If you don't drink coffee, like this editor, then you could use a little irritation to wake up. Was Nessie's cousin haunting Scotland's shoreline, or perhaps a giant turtle? Heuvelmans proposed it, and now Darren Naish is following in his footsteps. Except with snark, a video "shaming" people, and Naish citing himself as if that absolves him of having an opinion! If Naish was a fortean, he could've addressed The Problems With Lake Monsters much like Nick Redfern. How do huge critters appear in tiny bodies of water, then elude investigators and authorities? Typically marine beasts grow to great size thanks to their generous environment, feeding into Nick's tales of "The Hugest Monster In The Sea". Whatever stalked Swedish sailors was definitely not an Architeuthis as the kraken appears to be far more gregarious and adventurous than her bathypelagic cousins. (CS)

We're always stoked when something new is dug up from the deep past, almost as much as when we see Brett Tingley's posted at Mysterious Universe. Over in the People's Republic of China a pair of statues have archaeologists scratching their heads, and dreamers's imaginations running wilder than college girls. Contemplate the visages of Clairaudience and Clairvoyance, maybe share your best guess with us on Facebook or Twitter. Half a day's drive from Chongqing are some Newly Discovered 2,000-Year-Old Pyramid Found Under A Construction Site. Not even Tony Meyjes nor his peers are crying "aliens" nor "Egyptians", but the fact these structures were found near a tomb is a curiosity. (CS)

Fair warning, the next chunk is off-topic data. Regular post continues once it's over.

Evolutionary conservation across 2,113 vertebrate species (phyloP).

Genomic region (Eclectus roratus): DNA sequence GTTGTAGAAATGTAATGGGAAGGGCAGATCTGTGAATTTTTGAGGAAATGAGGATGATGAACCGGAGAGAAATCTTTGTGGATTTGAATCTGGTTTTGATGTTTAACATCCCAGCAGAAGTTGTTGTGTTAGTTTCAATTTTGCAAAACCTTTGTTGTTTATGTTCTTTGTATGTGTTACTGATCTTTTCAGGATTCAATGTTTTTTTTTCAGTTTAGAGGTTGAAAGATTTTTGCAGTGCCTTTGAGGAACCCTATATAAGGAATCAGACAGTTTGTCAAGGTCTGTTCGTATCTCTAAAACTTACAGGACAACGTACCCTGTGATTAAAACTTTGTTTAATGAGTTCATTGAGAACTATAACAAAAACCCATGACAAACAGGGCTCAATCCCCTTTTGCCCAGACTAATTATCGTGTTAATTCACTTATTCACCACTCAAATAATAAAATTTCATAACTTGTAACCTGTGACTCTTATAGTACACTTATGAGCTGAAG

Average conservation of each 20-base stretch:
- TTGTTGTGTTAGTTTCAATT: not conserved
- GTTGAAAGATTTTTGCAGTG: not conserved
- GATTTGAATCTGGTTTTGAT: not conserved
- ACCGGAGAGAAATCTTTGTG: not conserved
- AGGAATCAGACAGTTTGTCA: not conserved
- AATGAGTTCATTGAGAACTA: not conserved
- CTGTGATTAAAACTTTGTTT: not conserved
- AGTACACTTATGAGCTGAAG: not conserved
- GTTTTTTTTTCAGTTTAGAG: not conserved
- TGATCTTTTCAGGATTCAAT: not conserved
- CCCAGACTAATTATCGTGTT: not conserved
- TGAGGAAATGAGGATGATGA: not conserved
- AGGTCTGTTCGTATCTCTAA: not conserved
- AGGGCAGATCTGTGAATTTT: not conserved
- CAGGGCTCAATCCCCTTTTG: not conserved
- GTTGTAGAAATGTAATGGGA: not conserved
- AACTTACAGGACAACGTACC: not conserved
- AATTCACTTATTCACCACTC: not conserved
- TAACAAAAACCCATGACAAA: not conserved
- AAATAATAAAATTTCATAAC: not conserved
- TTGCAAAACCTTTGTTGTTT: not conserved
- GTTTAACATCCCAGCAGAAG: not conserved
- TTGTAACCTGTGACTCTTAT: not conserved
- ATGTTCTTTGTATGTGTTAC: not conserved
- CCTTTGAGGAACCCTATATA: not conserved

An association between distinct, different events is a coincidence but is there a mind behind it? Maybe there is, but it's not "god" but you according to Michael Grosso. He shares a few examples that may lead to pronoia or spirituality, while illustrating the need for high strangeness like this in our lives. But who can predict when these happen, jostling humanity from the sleep of complacency? Some scientists are hard at work investigating Differential Equations And The Role Of Coincidence. In Ingrid Ladner's terminology, coincidence is a random factor generated by previous phenomena. What's notable here is how Erika Hausenblas is incorporating this fuzziness into computing outcomes. It's almost a natural conclusion as Mike McRae Finds As Clocks Get More Precise, Time Gets More Fuzzy. In short, observing something in greater detail demands more energy. Using more energy dilates time making the measurement less accurate. (CS)